Nunatsiaq News
EDITORIAL: Iqaluit September 07, 2012 - 6:14 am

It’s Iqaluit’s time to decide

A sign greets visitors to Iqaluit’s proposed new cemetery site on the Road to Nowhere, where development work was stopped last year following cost overruns. The city has searched for a new cemetery location since at least 1999. (PHOTO BY JIM BELL)
A sign greets visitors to Iqaluit’s proposed new cemetery site on the Road to Nowhere, where development work was stopped last year following cost overruns. The city has searched for a new cemetery location since at least 1999. (PHOTO BY JIM BELL)

This Oct. 15, eligible voters in Iqaluit face a long list of big decisions. For starters, they must choose a new mayor, a new city council and fill vacant spots on three different school bodies.

At the same time, people and corporate entities who own property must decide if the City of Iqaluit can take on a new long-term debt of up to $40 million.

After that, members of the new council will face some big decisions of their own, including matters that have long been mired in immobility.

Take, for example, the search for a new cemetery. This dreary saga began at least 13 years ago, in 1999. Even then it was obvious the current site was running short of burial plots. In December of 2000, in the first of several spending decisions related to this issue, council voted $110,000 to cover the cost of finding a new place to bury the dead.

Since then, after more spending and after years of consultations, site selections and site rejections, the city has next to nothing to show for all that work. Along the aptly-dubbed Road to Nowhere there’s a pretty little spot bearing a sign that says “City of Iqaluit Site of Future Cemetery.” And that’s about it.

This was the last site to be rejected, after the city discovered the rocky soil in that area permits fewer burial plots than originally planned and at the same time produced unexpected cost overruns, which led to a work stoppage. This is not surprising. Most of the land around Iqaluit is glacial till, thin soil stuffed with gravel and boulders left by receding glaciers.

In any event, the city is now doing an “engineering review.” They will examine “options,” perhaps this year, perhaps next.

But at some point, city council will have to do what they have avoided for more than decade: make a decision that not everyone will like. Will the new council be up to the task of making a necessary but unpopular decision? Past history suggests not — but the final decision is up to you when you cast your ballots next month.

Yet another example of municipal immobility is the West 40 garbage mountain, still called a landfill site, somewhat less than accurately. After the Iqaluit dump caught fire in 2010 and burned out of control for many weeks, the city got moving on the studying front.

The consultant hired to do that work produced, in November 2011, a menu of six new landfill sites from which to choose. Since then, council has made no decision.

The next council, however, will not be able to dither much longer on that issue. They must make a hard decision that not everyone will like.

In addition, the new council must make decisions on where to build new subdivisions for new housing and new commercial and industrial buildings. Given the community’s recent rate of population growth, the supply of new lots has been chasing demand like a puppy chasing its tail. Dealing with this also means making hard decisions not everyone will like.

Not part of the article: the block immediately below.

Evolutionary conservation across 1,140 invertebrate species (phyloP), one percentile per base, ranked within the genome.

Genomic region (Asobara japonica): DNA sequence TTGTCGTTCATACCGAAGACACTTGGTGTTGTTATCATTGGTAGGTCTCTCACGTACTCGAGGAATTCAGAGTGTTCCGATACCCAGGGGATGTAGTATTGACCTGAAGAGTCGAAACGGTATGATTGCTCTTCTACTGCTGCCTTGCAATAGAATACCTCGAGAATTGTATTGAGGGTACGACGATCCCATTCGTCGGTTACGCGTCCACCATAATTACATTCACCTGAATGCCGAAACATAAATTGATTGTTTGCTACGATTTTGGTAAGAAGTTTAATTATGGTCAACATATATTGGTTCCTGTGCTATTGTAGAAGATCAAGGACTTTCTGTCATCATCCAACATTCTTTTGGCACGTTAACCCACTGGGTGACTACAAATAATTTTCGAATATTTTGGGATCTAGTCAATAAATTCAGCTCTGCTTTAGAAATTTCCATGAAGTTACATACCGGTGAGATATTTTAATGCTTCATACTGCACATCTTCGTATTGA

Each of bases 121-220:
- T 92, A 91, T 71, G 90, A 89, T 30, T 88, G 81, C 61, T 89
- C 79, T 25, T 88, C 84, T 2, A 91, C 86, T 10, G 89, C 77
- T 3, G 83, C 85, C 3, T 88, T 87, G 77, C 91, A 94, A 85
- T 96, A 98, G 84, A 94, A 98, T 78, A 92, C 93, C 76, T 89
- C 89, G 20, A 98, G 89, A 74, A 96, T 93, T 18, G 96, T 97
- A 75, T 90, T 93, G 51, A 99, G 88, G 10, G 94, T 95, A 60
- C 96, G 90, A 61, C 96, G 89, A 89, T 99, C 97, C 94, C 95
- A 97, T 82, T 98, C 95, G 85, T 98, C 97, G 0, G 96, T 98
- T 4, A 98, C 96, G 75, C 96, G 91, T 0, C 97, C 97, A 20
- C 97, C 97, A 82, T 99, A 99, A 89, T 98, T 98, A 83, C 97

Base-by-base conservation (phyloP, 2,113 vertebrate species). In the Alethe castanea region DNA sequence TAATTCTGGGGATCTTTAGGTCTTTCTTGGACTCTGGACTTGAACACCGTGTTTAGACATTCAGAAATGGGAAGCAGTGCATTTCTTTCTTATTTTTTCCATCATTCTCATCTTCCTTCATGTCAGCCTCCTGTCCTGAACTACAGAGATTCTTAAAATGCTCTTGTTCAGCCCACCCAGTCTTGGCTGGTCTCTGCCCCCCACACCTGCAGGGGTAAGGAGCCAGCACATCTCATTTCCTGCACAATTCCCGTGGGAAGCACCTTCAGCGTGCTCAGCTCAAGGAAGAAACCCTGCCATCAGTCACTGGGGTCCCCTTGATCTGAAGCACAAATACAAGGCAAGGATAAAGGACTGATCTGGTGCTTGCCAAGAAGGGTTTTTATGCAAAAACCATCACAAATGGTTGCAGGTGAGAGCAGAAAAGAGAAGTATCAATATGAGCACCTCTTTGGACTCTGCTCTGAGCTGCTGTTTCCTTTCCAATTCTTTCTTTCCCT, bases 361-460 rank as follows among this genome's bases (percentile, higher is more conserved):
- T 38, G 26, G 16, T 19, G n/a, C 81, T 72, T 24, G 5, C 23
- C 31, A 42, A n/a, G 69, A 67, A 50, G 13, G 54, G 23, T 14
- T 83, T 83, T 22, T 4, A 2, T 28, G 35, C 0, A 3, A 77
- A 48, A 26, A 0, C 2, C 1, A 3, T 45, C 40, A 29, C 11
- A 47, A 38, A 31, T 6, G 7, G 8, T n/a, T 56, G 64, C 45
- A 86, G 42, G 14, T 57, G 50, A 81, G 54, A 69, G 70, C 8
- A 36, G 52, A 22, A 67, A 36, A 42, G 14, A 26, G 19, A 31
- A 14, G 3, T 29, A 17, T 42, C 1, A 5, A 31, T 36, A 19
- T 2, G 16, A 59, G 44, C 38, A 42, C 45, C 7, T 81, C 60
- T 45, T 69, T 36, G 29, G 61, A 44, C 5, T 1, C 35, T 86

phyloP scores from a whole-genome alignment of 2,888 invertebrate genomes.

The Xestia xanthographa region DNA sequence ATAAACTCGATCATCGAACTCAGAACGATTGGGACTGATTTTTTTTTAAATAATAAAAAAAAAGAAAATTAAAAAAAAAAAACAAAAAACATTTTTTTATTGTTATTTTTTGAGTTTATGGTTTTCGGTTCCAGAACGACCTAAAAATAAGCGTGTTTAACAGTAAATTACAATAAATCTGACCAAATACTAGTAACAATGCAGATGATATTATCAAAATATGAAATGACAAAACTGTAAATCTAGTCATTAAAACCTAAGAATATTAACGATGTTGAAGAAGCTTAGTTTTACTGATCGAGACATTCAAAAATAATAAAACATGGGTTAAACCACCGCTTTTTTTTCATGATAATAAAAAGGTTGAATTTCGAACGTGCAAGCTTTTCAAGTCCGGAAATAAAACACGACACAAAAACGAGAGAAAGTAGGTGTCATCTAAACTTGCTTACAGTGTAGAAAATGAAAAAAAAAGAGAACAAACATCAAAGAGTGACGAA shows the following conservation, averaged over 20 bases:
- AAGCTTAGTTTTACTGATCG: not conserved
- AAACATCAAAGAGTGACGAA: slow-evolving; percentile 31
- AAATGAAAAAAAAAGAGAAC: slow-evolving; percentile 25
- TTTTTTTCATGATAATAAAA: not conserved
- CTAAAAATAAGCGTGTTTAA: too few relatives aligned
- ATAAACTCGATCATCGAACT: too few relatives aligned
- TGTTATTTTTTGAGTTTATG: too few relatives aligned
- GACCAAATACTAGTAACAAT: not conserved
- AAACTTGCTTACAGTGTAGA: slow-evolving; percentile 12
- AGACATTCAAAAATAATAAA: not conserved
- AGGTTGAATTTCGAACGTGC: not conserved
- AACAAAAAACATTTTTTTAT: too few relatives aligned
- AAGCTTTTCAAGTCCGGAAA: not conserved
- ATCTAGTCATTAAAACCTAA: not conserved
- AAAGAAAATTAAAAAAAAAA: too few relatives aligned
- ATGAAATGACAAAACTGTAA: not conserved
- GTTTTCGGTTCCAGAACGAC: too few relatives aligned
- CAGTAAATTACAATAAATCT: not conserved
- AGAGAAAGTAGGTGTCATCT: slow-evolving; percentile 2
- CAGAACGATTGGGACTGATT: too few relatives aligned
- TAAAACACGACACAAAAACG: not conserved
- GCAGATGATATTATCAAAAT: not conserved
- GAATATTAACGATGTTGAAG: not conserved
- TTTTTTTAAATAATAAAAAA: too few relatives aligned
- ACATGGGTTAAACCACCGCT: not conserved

Finally, there’s one decision that, because of the Cities, Towns and Villages Act, city council does not have to make: the borrowing of up to $40 million to pay for a new swimming complex to replace the old pool whose lease expires next March.

This one lies entirely in the hands of Iqaluit ratepayers: people and firms who own property and pay municipal taxes.

Municipal taxpayers provide at least 28 per cent of the revenue that the city spends each year, which runs above $28 million a year, give or take, according to 2010 figures contained in the city’s Piqutivut infrastructure planning document. The rest comes from grants in lieu of taxes paid by the territorial and federal governments on their buildings, and other government transfers.

This means ratepayers too must make a tough decision. They must decide if the City of Iqaluit can be trusted to pay off a long-term debt of up to $40 million — without raising taxes to unaffordable levels.

The city has set aside only about $1.3 million in reserve funds for future capital projects. That’s not much.

But the city has recently finished paying off a $140,000 a year lease-to-own deal for the Iqaluit curling rink. The current swimming pool lease, worth more than $260,000 a year, is set to expire in March 2013. This means the city has at least $400,000 a year already available to it for paying off new long-term debt.

Many ratepayers know that tax increases aimed at paying for infrastructure projects in Iqaluit are not unprecedented. In 2002, the city approved a five-year capital plan that included tax increases of 2.25 per cent a year until 2007.

At the same time, the $40 million aquatics centre is part of a bigger set of plans that proposes a new combined fire hall and emergency services centre, a new city hall, and other recreation facilities. For all this, the city’s Piqutivut planning document estimates a total cost of between $99.7 million and $105.1 million.

Iqaluit ratepayers face an unenviable choice. JB

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